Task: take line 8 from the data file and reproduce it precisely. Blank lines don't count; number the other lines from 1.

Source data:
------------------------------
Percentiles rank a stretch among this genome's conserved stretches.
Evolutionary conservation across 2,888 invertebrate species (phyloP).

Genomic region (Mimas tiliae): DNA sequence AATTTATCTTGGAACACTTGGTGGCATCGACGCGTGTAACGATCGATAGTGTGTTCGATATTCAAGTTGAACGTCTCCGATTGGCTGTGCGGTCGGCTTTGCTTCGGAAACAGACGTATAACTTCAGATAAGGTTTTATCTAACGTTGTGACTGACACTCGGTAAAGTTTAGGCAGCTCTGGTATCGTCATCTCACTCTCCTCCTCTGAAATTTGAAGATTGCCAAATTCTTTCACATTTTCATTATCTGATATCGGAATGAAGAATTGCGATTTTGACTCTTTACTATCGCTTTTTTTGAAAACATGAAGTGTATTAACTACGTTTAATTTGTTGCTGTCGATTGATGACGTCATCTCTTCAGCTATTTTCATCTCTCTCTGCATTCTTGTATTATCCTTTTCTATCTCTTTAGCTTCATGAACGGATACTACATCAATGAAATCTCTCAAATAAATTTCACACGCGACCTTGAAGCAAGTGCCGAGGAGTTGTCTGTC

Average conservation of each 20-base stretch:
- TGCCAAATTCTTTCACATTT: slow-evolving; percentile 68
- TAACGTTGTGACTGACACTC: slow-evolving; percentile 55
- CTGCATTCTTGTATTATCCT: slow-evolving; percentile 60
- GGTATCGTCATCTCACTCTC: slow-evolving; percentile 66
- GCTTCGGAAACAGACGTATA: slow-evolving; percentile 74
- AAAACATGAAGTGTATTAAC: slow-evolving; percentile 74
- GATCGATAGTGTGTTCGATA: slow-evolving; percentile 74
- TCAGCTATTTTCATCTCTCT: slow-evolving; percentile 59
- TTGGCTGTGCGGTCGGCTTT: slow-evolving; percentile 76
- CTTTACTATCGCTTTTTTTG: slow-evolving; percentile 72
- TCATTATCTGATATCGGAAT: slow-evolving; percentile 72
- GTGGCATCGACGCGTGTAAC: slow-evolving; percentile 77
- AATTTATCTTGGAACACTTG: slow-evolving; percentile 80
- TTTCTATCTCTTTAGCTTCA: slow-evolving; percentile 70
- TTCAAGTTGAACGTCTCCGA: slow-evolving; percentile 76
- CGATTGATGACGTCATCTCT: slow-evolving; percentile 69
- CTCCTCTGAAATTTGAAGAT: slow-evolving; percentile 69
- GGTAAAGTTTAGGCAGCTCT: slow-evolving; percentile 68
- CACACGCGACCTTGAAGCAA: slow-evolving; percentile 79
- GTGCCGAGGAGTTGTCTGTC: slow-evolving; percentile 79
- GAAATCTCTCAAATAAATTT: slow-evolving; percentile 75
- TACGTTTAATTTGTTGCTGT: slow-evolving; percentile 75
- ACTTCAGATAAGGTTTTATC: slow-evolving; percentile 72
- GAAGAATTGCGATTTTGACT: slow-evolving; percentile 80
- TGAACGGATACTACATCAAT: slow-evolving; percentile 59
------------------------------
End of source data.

- GGTATCGTCATCTCACTCTC: slow-evolving; percentile 66